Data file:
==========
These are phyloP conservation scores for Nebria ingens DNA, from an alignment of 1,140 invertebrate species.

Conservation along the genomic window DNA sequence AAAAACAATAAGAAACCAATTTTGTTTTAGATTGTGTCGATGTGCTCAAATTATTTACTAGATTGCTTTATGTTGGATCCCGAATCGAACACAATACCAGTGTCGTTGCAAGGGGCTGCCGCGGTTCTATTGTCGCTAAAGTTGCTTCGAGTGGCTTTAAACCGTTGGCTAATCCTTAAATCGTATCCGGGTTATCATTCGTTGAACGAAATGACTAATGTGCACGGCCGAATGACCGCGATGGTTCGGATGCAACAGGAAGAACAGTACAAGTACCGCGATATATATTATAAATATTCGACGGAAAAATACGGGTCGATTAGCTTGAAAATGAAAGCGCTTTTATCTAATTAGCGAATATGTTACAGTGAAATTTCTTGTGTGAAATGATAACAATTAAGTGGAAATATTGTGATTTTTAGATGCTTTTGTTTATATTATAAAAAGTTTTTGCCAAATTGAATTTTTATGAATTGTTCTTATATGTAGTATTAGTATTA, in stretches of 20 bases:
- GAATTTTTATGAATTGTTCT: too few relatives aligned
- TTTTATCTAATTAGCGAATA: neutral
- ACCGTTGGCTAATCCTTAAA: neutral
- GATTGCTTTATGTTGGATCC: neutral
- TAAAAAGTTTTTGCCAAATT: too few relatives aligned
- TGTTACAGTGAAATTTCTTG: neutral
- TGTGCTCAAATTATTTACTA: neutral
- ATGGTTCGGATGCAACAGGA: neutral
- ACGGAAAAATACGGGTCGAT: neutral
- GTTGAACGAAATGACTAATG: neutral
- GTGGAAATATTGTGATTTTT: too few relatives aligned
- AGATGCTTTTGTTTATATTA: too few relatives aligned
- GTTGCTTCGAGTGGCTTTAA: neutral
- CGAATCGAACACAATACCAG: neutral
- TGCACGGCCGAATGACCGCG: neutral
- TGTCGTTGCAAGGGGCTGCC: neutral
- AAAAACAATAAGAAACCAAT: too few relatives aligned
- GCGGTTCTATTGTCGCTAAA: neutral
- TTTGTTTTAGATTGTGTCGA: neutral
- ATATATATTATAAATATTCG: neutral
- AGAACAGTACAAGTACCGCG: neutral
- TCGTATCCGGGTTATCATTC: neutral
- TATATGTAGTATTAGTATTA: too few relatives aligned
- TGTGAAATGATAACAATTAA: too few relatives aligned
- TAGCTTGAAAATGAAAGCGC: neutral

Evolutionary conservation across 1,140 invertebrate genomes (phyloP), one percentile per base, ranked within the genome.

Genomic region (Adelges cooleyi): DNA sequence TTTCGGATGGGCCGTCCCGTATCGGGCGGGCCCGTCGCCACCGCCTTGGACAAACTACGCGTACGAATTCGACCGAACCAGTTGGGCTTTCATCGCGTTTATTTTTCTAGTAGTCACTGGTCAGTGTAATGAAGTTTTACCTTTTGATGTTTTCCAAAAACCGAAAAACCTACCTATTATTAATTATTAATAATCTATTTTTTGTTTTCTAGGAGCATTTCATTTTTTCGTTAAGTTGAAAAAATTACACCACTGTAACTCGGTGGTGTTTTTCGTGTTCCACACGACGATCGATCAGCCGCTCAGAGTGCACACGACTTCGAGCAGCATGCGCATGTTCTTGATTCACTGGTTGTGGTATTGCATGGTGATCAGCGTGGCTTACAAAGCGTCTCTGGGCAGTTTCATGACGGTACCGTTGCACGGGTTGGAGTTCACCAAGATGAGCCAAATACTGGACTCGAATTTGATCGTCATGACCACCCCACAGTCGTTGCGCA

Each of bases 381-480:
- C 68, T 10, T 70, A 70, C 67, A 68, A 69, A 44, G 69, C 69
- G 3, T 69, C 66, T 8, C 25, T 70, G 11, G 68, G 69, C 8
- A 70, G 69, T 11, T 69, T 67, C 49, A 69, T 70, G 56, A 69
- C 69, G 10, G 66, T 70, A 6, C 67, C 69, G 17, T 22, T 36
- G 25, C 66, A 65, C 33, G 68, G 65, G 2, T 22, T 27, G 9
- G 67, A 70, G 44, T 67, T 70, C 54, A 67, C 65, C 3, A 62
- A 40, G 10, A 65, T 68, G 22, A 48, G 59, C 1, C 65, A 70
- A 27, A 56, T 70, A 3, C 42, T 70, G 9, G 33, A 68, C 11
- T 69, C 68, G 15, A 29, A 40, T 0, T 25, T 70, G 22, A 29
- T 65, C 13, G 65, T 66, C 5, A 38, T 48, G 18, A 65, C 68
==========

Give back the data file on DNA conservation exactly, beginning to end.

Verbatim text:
These are phyloP conservation scores for Nebria ingens DNA, from an alignment of 1,140 invertebrate species.

Conservation along the genomic window DNA sequence AAAAACAATAAGAAACCAATTTTGTTTTAGATTGTGTCGATGTGCTCAAATTATTTACTAGATTGCTTTATGTTGGATCCCGAATCGAACACAATACCAGTGTCGTTGCAAGGGGCTGCCGCGGTTCTATTGTCGCTAAAGTTGCTTCGAGTGGCTTTAAACCGTTGGCTAATCCTTAAATCGTATCCGGGTTATCATTCGTTGAACGAAATGACTAATGTGCACGGCCGAATGACCGCGATGGTTCGGATGCAACAGGAAGAACAGTACAAGTACCGCGATATATATTATAAATATTCGACGGAAAAATACGGGTCGATTAGCTTGAAAATGAAAGCGCTTTTATCTAATTAGCGAATATGTTACAGTGAAATTTCTTGTGTGAAATGATAACAATTAAGTGGAAATATTGTGATTTTTAGATGCTTTTGTTTATATTATAAAAAGTTTTTGCCAAATTGAATTTTTATGAATTGTTCTTATATGTAGTATTAGTATTA, in stretches of 20 bases:
- GAATTTTTATGAATTGTTCT: too few relatives aligned
- TTTTATCTAATTAGCGAATA: neutral
- ACCGTTGGCTAATCCTTAAA: neutral
- GATTGCTTTATGTTGGATCC: neutral
- TAAAAAGTTTTTGCCAAATT: too few relatives aligned
- TGTTACAGTGAAATTTCTTG: neutral
- TGTGCTCAAATTATTTACTA: neutral
- ATGGTTCGGATGCAACAGGA: neutral
- ACGGAAAAATACGGGTCGAT: neutral
- GTTGAACGAAATGACTAATG: neutral
- GTGGAAATATTGTGATTTTT: too few relatives aligned
- AGATGCTTTTGTTTATATTA: too few relatives aligned
- GTTGCTTCGAGTGGCTTTAA: neutral
- CGAATCGAACACAATACCAG: neutral
- TGCACGGCCGAATGACCGCG: neutral
- TGTCGTTGCAAGGGGCTGCC: neutral
- AAAAACAATAAGAAACCAAT: too few relatives aligned
- GCGGTTCTATTGTCGCTAAA: neutral
- TTTGTTTTAGATTGTGTCGA: neutral
- ATATATATTATAAATATTCG: neutral
- AGAACAGTACAAGTACCGCG: neutral
- TCGTATCCGGGTTATCATTC: neutral
- TATATGTAGTATTAGTATTA: too few relatives aligned
- TGTGAAATGATAACAATTAA: too few relatives aligned
- TAGCTTGAAAATGAAAGCGC: neutral

Evolutionary conservation across 1,140 invertebrate genomes (phyloP), one percentile per base, ranked within the genome.

Genomic region (Adelges cooleyi): DNA sequence TTTCGGATGGGCCGTCCCGTATCGGGCGGGCCCGTCGCCACCGCCTTGGACAAACTACGCGTACGAATTCGACCGAACCAGTTGGGCTTTCATCGCGTTTATTTTTCTAGTAGTCACTGGTCAGTGTAATGAAGTTTTACCTTTTGATGTTTTCCAAAAACCGAAAAACCTACCTATTATTAATTATTAATAATCTATTTTTTGTTTTCTAGGAGCATTTCATTTTTTCGTTAAGTTGAAAAAATTACACCACTGTAACTCGGTGGTGTTTTTCGTGTTCCACACGACGATCGATCAGCCGCTCAGAGTGCACACGACTTCGAGCAGCATGCGCATGTTCTTGATTCACTGGTTGTGGTATTGCATGGTGATCAGCGTGGCTTACAAAGCGTCTCTGGGCAGTTTCATGACGGTACCGTTGCACGGGTTGGAGTTCACCAAGATGAGCCAAATACTGGACTCGAATTTGATCGTCATGACCACCCCACAGTCGTTGCGCA

Each of bases 381-480:
- C 68, T 10, T 70, A 70, C 67, A 68, A 69, A 44, G 69, C 69
- G 3, T 69, C 66, T 8, C 25, T 70, G 11, G 68, G 69, C 8
- A 70, G 69, T 11, T 69, T 67, C 49, A 69, T 70, G 56, A 69
- C 69, G 10, G 66, T 70, A 6, C 67, C 69, G 17, T 22, T 36
- G 25, C 66, A 65, C 33, G 68, G 65, G 2, T 22, T 27, G 9
- G 67, A 70, G 44, T 67, T 70, C 54, A 67, C 65, C 3, A 62
- A 40, G 10, A 65, T 68, G 22, A 48, G 59, C 1, C 65, A 70
- A 27, A 56, T 70, A 3, C 42, T 70, G 9, G 33, A 68, C 11
- T 69, C 68, G 15, A 29, A 40, T 0, T 25, T 70, G 22, A 29
- T 65, C 13, G 65, T 66, C 5, A 38, T 48, G 18, A 65, C 68